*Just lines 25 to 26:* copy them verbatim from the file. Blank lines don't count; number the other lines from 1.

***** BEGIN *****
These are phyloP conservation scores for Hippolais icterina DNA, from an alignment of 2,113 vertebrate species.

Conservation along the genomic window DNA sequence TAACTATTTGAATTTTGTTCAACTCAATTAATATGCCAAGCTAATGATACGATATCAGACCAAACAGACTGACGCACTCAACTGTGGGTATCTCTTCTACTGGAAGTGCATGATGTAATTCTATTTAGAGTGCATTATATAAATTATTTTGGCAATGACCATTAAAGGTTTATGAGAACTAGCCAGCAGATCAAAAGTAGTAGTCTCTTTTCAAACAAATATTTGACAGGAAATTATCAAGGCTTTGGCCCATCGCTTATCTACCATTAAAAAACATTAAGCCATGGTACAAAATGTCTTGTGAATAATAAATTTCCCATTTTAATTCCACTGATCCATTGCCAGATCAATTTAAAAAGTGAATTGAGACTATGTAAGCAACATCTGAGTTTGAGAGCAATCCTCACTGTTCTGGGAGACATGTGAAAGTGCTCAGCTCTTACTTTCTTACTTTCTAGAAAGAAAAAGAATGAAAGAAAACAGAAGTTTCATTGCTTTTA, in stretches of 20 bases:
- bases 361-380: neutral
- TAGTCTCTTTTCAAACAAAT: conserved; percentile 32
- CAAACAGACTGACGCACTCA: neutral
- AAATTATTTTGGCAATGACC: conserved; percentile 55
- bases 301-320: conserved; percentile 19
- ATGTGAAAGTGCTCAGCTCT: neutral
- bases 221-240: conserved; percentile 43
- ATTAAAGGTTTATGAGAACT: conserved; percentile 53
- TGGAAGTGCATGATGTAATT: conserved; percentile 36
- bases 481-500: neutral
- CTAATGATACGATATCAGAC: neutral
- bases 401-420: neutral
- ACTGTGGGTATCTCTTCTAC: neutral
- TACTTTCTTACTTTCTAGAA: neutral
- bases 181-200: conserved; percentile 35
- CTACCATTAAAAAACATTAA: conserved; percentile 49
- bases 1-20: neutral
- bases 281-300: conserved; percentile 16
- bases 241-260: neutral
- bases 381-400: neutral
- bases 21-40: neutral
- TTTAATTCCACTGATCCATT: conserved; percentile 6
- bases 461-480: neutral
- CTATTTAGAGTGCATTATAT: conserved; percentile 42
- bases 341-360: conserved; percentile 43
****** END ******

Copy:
- bases 461-480: neutral
- CTATTTAGAGTGCATTATAT: conserved; percentile 42